In documentary, Yukon family skips grocery shopping for an entire year

Queen’s alum documents mission to eat only locally produced food

Suzanne Crocker overlooks Dawson City, Yukon.
Still from "First We Eat"

One of the many problems COVID-19 has brought to attention is our troubled relationship with food. Queen’s alum and doctor-turned-filmmaker Suzanne Crocker, however, was confronted with this fraught relationship long before the pandemic hit.

The pandemic has emptied shelves, increased the amount of first-time food bank users, shut down restaurants, and exacerbated eating disorders. It’s transformed the humble grocery store trip into a significant event and turned baking into a hobby so popular that stores ran out of flour and yeast when the pandemic first started.

Crocker, the director of First We Eat, first witnessed the fragility of our food supply chain several years ago. She lives in Dawson City, where 97 per cent of the food supply is trucked in. In 2012, the only road in and out of the Yukon territory was blocked for several days by a landslide.

Grocery stores were empty within 48 hours. 

“A hundred or so years ago, Dawson used to produce 97 per cent of its food. Prior to colonization, the Tr’ondëk Hwëch’in and other Indigenous folks in the North ate 100 per cent locally,” Crocker said in an interview with The Journal. “I thought it would be really good to know whether it could be done again in this era.”

She decided to only eat locally sourced food for an entire year and to document the journey. According to Crocker, it’s easier said than done.

Crocker, her husband, and their three children—aged 11, 15, and 17 at the time—could only eat what was hunted, foraged, or grown in and around Dawson, which is only 300km south of the Arctic Circle.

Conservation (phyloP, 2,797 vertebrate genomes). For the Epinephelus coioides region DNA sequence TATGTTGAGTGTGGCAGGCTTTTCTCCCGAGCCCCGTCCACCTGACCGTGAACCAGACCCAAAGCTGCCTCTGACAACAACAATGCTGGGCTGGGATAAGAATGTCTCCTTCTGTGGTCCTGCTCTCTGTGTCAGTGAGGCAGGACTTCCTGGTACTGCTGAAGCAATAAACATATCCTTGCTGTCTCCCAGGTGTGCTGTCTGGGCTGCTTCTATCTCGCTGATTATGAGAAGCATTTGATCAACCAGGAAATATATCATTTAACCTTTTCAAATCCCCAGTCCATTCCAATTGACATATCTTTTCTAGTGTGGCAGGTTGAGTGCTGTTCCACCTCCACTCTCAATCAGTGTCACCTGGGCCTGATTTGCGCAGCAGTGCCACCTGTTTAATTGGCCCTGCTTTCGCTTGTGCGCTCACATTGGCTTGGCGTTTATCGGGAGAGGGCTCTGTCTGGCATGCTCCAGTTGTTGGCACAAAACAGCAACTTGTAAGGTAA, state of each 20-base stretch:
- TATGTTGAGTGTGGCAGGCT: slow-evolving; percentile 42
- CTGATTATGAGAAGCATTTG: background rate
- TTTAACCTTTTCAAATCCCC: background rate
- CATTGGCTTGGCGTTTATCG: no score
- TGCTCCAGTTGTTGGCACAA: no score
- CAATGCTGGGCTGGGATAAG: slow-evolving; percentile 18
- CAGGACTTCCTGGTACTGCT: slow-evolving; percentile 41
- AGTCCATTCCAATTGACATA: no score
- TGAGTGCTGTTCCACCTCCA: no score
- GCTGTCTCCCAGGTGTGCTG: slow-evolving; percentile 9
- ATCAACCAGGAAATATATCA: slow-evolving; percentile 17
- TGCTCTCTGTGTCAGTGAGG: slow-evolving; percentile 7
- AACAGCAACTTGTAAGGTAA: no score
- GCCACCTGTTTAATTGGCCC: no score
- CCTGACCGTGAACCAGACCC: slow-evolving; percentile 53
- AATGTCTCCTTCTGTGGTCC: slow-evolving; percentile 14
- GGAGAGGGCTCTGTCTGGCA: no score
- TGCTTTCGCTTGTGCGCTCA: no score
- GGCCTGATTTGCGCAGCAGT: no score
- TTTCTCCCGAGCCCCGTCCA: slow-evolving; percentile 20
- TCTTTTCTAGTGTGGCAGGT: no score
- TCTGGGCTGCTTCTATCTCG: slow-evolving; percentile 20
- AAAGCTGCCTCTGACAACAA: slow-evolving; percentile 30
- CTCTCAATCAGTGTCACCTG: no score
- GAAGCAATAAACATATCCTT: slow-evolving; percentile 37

She captured her family’s journey in the film First We Eat, which premiered at the Kingston Canadian Film Festival last week. The documentary shows viewers how the Crocker family acquired their meals for a year starting in August 2017.

On top of learning to cook, garden, and lead her family through their year-long experiment, Crocker is also the producer, director, and cinematographer of the film.

Like the food, the film was produced entirely in the North with local talent. Post-production was kept within Canada.

“You can’t be on both sides of the camera at the same time,” Crocker said of the experience, laughing. But she added a camera crew wouldn’t always be available, so filming everything herself allowed her to capture their entire journey.

It also meant her family felt comfortable enough to express their frustration at the amount of labour needed to feed themselves.

As the documentary goes on, however, viewers watch Crocker’s family become accustomed to their new diet as they find ways to acquire more food. That included reaching out to the Tr’ondëk Hwëch’in First Nation and local farmers.